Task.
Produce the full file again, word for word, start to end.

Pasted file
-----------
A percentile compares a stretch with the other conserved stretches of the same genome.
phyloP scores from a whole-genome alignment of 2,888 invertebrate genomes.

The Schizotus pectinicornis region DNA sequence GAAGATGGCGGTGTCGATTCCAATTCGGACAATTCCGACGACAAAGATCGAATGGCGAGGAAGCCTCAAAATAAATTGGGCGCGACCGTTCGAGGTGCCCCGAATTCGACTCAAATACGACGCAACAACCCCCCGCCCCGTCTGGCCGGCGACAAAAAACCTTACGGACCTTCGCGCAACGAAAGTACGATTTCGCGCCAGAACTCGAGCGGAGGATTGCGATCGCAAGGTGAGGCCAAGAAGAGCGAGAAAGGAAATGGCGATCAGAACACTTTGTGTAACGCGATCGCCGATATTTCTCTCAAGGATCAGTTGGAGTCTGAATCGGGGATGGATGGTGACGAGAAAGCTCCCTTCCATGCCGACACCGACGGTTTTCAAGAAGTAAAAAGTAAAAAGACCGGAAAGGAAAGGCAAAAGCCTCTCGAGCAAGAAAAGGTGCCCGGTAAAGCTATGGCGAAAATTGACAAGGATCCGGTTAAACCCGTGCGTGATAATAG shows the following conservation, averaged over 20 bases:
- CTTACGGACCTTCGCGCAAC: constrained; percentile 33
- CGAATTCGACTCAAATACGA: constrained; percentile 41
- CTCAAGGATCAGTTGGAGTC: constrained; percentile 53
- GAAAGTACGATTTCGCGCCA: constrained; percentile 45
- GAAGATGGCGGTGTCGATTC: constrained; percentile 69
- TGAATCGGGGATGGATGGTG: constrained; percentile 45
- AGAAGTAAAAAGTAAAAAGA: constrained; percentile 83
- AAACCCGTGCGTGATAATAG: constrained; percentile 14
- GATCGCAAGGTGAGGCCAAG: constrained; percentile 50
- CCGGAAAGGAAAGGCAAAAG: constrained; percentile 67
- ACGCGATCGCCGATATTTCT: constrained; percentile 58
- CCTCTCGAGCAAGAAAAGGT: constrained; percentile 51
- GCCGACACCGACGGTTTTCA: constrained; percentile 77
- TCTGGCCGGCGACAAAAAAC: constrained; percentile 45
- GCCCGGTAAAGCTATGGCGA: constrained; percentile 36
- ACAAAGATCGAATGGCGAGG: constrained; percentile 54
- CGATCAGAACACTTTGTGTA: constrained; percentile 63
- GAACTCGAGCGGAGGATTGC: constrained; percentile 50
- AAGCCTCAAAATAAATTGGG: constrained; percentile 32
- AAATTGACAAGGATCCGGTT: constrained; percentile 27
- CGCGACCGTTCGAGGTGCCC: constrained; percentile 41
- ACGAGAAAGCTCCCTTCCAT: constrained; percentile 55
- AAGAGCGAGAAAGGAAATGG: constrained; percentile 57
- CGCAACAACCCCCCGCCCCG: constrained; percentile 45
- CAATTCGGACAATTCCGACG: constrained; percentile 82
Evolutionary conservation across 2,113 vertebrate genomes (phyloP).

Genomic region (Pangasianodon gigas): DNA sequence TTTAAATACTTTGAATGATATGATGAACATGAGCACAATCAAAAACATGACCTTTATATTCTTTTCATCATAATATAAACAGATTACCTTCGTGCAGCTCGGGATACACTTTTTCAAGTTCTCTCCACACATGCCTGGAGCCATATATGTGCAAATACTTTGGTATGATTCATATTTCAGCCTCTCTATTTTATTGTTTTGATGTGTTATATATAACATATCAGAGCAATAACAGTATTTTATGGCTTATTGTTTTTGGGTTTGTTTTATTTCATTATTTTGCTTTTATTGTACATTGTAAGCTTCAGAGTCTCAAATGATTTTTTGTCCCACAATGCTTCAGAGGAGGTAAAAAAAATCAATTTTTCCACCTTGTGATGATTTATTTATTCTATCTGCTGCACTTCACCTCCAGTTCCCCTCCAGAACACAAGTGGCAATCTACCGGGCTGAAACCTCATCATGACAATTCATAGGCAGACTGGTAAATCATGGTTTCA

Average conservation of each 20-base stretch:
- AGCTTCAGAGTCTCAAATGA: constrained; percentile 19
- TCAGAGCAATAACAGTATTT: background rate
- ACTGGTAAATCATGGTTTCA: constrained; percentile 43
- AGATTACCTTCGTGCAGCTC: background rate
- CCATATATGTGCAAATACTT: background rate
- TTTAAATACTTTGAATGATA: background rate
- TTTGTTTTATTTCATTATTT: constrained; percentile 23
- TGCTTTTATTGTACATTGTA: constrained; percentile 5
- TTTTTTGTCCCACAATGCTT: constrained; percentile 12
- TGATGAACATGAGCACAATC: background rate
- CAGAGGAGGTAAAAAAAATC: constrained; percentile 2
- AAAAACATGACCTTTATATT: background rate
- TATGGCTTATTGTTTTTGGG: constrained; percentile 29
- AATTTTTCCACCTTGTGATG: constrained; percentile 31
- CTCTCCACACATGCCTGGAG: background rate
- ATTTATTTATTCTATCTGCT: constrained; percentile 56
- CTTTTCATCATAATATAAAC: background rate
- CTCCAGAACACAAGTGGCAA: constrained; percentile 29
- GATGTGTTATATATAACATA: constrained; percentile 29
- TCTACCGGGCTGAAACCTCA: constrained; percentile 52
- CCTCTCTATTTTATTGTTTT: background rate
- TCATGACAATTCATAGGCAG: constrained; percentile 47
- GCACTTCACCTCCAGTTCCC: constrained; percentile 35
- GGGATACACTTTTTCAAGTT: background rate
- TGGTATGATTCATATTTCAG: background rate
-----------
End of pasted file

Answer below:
A percentile compares a stretch with the other conserved stretches of the same genome.
phyloP scores from a whole-genome alignment of 2,888 invertebrate genomes.

The Schizotus pectinicornis region DNA sequence GAAGATGGCGGTGTCGATTCCAATTCGGACAATTCCGACGACAAAGATCGAATGGCGAGGAAGCCTCAAAATAAATTGGGCGCGACCGTTCGAGGTGCCCCGAATTCGACTCAAATACGACGCAACAACCCCCCGCCCCGTCTGGCCGGCGACAAAAAACCTTACGGACCTTCGCGCAACGAAAGTACGATTTCGCGCCAGAACTCGAGCGGAGGATTGCGATCGCAAGGTGAGGCCAAGAAGAGCGAGAAAGGAAATGGCGATCAGAACACTTTGTGTAACGCGATCGCCGATATTTCTCTCAAGGATCAGTTGGAGTCTGAATCGGGGATGGATGGTGACGAGAAAGCTCCCTTCCATGCCGACACCGACGGTTTTCAAGAAGTAAAAAGTAAAAAGACCGGAAAGGAAAGGCAAAAGCCTCTCGAGCAAGAAAAGGTGCCCGGTAAAGCTATGGCGAAAATTGACAAGGATCCGGTTAAACCCGTGCGTGATAATAG shows the following conservation, averaged over 20 bases:
- CTTACGGACCTTCGCGCAAC: constrained; percentile 33
- CGAATTCGACTCAAATACGA: constrained; percentile 41
- CTCAAGGATCAGTTGGAGTC: constrained; percentile 53
- GAAAGTACGATTTCGCGCCA: constrained; percentile 45
- GAAGATGGCGGTGTCGATTC: constrained; percentile 69
- TGAATCGGGGATGGATGGTG: constrained; percentile 45
- AGAAGTAAAAAGTAAAAAGA: constrained; percentile 83
- AAACCCGTGCGTGATAATAG: constrained; percentile 14
- GATCGCAAGGTGAGGCCAAG: constrained; percentile 50
- CCGGAAAGGAAAGGCAAAAG: constrained; percentile 67
- ACGCGATCGCCGATATTTCT: constrained; percentile 58
- CCTCTCGAGCAAGAAAAGGT: constrained; percentile 51
- GCCGACACCGACGGTTTTCA: constrained; percentile 77
- TCTGGCCGGCGACAAAAAAC: constrained; percentile 45
- GCCCGGTAAAGCTATGGCGA: constrained; percentile 36
- ACAAAGATCGAATGGCGAGG: constrained; percentile 54
- CGATCAGAACACTTTGTGTA: constrained; percentile 63
- GAACTCGAGCGGAGGATTGC: constrained; percentile 50
- AAGCCTCAAAATAAATTGGG: constrained; percentile 32
- AAATTGACAAGGATCCGGTT: constrained; percentile 27
- CGCGACCGTTCGAGGTGCCC: constrained; percentile 41
- ACGAGAAAGCTCCCTTCCAT: constrained; percentile 55
- AAGAGCGAGAAAGGAAATGG: constrained; percentile 57
- CGCAACAACCCCCCGCCCCG: constrained; percentile 45
- CAATTCGGACAATTCCGACG: constrained; percentile 82
Evolutionary conservation across 2,113 vertebrate genomes (phyloP).

Genomic region (Pangasianodon gigas): DNA sequence TTTAAATACTTTGAATGATATGATGAACATGAGCACAATCAAAAACATGACCTTTATATTCTTTTCATCATAATATAAACAGATTACCTTCGTGCAGCTCGGGATACACTTTTTCAAGTTCTCTCCACACATGCCTGGAGCCATATATGTGCAAATACTTTGGTATGATTCATATTTCAGCCTCTCTATTTTATTGTTTTGATGTGTTATATATAACATATCAGAGCAATAACAGTATTTTATGGCTTATTGTTTTTGGGTTTGTTTTATTTCATTATTTTGCTTTTATTGTACATTGTAAGCTTCAGAGTCTCAAATGATTTTTTGTCCCACAATGCTTCAGAGGAGGTAAAAAAAATCAATTTTTCCACCTTGTGATGATTTATTTATTCTATCTGCTGCACTTCACCTCCAGTTCCCCTCCAGAACACAAGTGGCAATCTACCGGGCTGAAACCTCATCATGACAATTCATAGGCAGACTGGTAAATCATGGTTTCA

Average conservation of each 20-base stretch:
- AGCTTCAGAGTCTCAAATGA: constrained; percentile 19
- TCAGAGCAATAACAGTATTT: background rate
- ACTGGTAAATCATGGTTTCA: constrained; percentile 43
- AGATTACCTTCGTGCAGCTC: background rate
- CCATATATGTGCAAATACTT: background rate
- TTTAAATACTTTGAATGATA: background rate
- TTTGTTTTATTTCATTATTT: constrained; percentile 23
- TGCTTTTATTGTACATTGTA: constrained; percentile 5
- TTTTTTGTCCCACAATGCTT: constrained; percentile 12
- TGATGAACATGAGCACAATC: background rate
- CAGAGGAGGTAAAAAAAATC: constrained; percentile 2
- AAAAACATGACCTTTATATT: background rate
- TATGGCTTATTGTTTTTGGG: constrained; percentile 29
- AATTTTTCCACCTTGTGATG: constrained; percentile 31
- CTCTCCACACATGCCTGGAG: background rate
- ATTTATTTATTCTATCTGCT: constrained; percentile 56
- CTTTTCATCATAATATAAAC: background rate
- CTCCAGAACACAAGTGGCAA: constrained; percentile 29
- GATGTGTTATATATAACATA: constrained; percentile 29
- TCTACCGGGCTGAAACCTCA: constrained; percentile 52
- CCTCTCTATTTTATTGTTTT: background rate
- TCATGACAATTCATAGGCAG: constrained; percentile 47
- GCACTTCACCTCCAGTTCCC: constrained; percentile 35
- GGGATACACTTTTTCAAGTT: background rate
- TGGTATGATTCATATTTCAG: background rate